Funk of Titans is not a very fun game.
But Brett Makedonski and I had a lot of fun talking about it.
Funk of Titans (Xbox One)
Developer: A Crowd of Monsters
Publisher: A Crowd of Monsters
Released: January 9, 2015
Brett: So, I just finished Funk of Titans. That sure was something, huh? I’m not sure how a game can put something on a pedestal as the pinnacle of cool, and end up making it so abjectly uncool. But, that’s sure what Funk of Titans did with funk. I guess it’s no surprise that the lame, forced approach to context ended up wafting into the game design as well, right?
Chris: Gurl, you said it. I booted it up thinking I’d get a funky take on Super Mario, and ended up getting an endless runner. A half-hearted mobile game on a console ain’t so groovy. I can get down with the idea of Zeus as the Father of Funk, but the repetitive gameplay and two-button system is a snooze-fest.
Brett: You need to look on the bright side, Carter! The two-button scheme frees your left hand up for all sorts of fun activities: waving to friends, fist-pumping, slapping yourself upside the head for playing Funk of Titans. Endless possibilities, really. But yeah, this really is a mobile game on a console, and it’s a stale one at that.
It’s evident early on that the developers had a limited number of design tricks up their sleeve, so most levels end up feeling the exact same as others. And, that gets multiplied across more than forty stages. Forty! There’s a difference between padding game length and flat-out wasting the player’s time. This is the latter.
Chris: And those forty stages take roughly three hours to do. That’s too long! Since there really isn’t a whole lot to unlock outside of cosmetic items, you feel cheated by the time you finish it — like, I spent my afternoon playing this? The menus also felt like they were trying to sneak some in-app purchases in there somewhere.
I tried to find the pay scheme for more than 10 minutes, I just had a feeling it was buried. But I guess ultimately the developers decided to charge $12.49 for it, possibly due to an elaborate equation that dictated each customer should spend twelve and a half dollars. Have we reached microtransaction equilibrium?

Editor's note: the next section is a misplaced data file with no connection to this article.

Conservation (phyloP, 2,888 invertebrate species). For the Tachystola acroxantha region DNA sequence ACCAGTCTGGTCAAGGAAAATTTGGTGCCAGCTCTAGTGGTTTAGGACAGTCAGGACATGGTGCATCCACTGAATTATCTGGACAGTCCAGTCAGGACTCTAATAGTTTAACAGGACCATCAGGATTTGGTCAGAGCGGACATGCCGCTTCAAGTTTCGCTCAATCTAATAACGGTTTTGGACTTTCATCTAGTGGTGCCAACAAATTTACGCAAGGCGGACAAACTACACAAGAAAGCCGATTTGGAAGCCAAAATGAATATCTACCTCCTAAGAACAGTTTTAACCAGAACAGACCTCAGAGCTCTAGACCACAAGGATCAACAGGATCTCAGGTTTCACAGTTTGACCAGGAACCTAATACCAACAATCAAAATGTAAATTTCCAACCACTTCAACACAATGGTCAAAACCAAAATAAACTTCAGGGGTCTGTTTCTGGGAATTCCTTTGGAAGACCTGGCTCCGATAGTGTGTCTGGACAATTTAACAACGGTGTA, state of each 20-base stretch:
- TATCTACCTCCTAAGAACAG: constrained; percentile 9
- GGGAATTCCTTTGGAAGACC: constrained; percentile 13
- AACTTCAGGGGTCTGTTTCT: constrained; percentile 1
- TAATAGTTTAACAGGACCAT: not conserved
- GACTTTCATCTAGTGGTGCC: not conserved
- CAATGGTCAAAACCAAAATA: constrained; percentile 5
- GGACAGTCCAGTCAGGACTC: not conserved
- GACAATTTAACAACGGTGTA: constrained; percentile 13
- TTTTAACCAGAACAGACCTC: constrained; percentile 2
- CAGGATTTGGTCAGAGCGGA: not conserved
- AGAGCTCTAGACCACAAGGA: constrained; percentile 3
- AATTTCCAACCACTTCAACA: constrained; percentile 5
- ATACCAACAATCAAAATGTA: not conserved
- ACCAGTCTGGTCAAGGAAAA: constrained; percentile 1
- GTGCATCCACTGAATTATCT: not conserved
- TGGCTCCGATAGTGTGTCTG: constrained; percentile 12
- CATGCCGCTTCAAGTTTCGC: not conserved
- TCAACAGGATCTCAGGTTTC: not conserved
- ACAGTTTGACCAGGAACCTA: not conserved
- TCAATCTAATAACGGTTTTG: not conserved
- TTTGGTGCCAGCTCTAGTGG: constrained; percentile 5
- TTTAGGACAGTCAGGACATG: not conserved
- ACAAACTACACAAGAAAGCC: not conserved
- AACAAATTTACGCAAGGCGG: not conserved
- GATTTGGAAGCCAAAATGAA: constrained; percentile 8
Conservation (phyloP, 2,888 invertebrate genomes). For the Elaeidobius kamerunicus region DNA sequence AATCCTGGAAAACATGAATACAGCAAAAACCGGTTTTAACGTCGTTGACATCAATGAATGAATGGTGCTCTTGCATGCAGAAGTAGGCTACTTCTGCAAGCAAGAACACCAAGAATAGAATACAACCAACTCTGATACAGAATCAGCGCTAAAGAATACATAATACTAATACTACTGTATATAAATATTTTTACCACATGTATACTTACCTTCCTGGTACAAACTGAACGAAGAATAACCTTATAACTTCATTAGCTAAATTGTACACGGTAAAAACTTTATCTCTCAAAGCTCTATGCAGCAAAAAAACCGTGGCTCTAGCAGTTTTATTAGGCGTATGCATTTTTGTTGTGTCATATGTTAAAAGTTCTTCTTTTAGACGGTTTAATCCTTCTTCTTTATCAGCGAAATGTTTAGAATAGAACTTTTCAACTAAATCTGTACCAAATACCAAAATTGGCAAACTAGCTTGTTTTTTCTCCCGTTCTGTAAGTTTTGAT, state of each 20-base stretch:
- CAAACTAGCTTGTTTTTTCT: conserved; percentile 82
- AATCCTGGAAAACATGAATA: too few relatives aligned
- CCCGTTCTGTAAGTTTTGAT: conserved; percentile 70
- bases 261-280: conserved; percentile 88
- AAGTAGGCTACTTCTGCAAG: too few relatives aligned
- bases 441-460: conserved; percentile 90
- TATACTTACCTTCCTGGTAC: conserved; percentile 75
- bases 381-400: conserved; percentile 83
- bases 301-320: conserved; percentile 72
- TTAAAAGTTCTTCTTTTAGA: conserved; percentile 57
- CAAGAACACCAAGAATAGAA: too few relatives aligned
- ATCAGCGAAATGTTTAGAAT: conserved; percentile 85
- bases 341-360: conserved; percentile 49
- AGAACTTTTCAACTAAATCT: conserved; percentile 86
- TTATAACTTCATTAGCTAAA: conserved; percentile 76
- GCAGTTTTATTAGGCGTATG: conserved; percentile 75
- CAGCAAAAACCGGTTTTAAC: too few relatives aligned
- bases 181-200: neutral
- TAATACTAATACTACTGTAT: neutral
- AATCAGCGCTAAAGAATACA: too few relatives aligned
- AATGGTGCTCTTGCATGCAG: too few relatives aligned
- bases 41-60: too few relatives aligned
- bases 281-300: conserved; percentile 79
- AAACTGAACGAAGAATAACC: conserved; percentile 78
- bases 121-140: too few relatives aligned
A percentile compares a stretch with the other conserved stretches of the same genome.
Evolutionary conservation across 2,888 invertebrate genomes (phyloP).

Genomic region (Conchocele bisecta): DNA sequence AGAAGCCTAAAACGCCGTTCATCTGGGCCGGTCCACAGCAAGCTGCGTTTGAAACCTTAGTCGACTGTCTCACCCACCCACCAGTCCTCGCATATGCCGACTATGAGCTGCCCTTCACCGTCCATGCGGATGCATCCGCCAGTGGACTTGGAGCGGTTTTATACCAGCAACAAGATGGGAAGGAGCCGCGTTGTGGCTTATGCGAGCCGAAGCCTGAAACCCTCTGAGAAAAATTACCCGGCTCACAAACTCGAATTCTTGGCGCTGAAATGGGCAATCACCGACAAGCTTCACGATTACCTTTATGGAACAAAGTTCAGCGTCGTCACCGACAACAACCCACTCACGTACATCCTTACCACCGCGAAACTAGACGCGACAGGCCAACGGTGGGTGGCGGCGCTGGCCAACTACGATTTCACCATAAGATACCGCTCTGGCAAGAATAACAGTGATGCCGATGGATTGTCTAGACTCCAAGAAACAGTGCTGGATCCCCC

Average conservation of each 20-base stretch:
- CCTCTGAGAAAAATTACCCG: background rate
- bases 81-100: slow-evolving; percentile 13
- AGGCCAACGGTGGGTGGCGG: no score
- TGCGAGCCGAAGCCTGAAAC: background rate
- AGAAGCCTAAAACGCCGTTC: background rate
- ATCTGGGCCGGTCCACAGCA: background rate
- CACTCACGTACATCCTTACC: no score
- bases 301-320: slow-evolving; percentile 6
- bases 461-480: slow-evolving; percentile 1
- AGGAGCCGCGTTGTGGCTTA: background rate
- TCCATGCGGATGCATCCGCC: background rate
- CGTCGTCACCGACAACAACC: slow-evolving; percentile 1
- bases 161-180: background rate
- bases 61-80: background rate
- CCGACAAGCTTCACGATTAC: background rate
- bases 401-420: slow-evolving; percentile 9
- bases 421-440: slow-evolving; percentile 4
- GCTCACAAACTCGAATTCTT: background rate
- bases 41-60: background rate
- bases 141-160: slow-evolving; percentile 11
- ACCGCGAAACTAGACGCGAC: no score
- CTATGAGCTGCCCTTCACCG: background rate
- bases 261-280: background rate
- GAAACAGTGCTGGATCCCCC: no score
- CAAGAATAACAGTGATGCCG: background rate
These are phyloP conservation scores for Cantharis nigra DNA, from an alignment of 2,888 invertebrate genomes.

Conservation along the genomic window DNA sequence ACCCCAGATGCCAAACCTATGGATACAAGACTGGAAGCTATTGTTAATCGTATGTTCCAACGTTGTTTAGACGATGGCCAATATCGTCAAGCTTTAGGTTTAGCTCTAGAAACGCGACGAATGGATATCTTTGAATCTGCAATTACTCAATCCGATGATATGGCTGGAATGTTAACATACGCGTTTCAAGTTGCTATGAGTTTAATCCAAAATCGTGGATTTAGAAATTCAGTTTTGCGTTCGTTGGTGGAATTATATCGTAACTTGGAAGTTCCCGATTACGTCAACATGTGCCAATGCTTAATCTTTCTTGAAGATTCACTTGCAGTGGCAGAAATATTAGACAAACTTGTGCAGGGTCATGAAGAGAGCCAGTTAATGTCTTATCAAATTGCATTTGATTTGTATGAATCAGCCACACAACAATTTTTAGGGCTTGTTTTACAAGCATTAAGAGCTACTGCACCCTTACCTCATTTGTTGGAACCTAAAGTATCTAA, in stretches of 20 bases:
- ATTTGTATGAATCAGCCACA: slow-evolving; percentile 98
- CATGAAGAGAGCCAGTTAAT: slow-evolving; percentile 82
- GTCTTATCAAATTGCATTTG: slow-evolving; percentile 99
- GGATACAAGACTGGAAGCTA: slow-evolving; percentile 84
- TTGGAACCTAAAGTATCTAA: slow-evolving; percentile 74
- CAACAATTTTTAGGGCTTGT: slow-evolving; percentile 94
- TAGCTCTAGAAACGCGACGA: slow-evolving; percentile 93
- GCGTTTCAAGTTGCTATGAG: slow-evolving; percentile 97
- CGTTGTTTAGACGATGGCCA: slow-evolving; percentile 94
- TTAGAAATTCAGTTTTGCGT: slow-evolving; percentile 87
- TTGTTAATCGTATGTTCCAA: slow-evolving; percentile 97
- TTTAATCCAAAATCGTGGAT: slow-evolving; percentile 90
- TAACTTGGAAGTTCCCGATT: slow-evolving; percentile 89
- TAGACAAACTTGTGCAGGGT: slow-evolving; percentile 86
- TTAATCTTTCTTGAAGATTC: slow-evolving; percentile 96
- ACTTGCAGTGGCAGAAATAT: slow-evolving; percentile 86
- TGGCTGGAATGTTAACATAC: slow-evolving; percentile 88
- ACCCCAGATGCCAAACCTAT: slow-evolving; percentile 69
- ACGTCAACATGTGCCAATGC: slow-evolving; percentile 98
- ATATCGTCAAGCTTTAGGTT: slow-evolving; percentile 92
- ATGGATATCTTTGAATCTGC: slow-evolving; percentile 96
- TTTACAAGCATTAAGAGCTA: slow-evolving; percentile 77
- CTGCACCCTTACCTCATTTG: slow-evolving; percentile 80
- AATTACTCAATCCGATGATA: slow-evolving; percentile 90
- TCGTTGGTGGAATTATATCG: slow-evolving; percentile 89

Brett: You’re giving them entirely too much credit. There was absolutely no elaborate thinking that took place in the development of Funk of Titans. That’s wildly evident by the singular mini-game at the end of levels that’s nothing more than a stripped-down Jetpack Joyride-esque collectathon. Seriously, I just started intentionally crashing because slogging through those for more useless currency was arguably a bigger time-waster than the unnecessary number of levels.
Actually, wait. I take that back. By far the most phoned-in aspect of Funk of Titans was the SIX bosses throughout the game that are nothing more than Simon Says quick-time events. It’s staggering how disparate these sections are from the rest of the experience, included only as resolution to the question “Does Funk rule supreme over all other forms of music?” (A question that no one really cared if it was asked.)
Chris: It really could have been a good marquee runner title on consoles with a little more effort. Extra outfits with new powers, even slightly memorable characters, maybe some cheesy low-budget voice acting, and even a few memorable level concepts.
I would have enjoyed myself with that setup for free with Games on Gold. Alas, it’s really hard to recommend this to anyone but diehard runner fans. And even then, that’s pushing it.
Brett: My initial impression was that it’s like Bit.Trip Runner if Bit.Trip Runner wasn’t very good. That didn’t change after playing for hours. There’s something inherently sort of fun about the formula, even though it still manages to bore you to tears. It’s a weird dynamic, but yeah, not one that’s worth recommending to anyone.
The reality is that Funk of Titans takes a lazy approach to nearly everything it does. It’s a careless effort,
Chris: I would be okay with never hearing “Daddy-o” ever again. But yeah, there aren’t many runners on consoles, and the genre deserved better. They can be special at times and at the very least a fun time waster, but funk this.
[This review is based on a retail build of the game provided by the publisher.]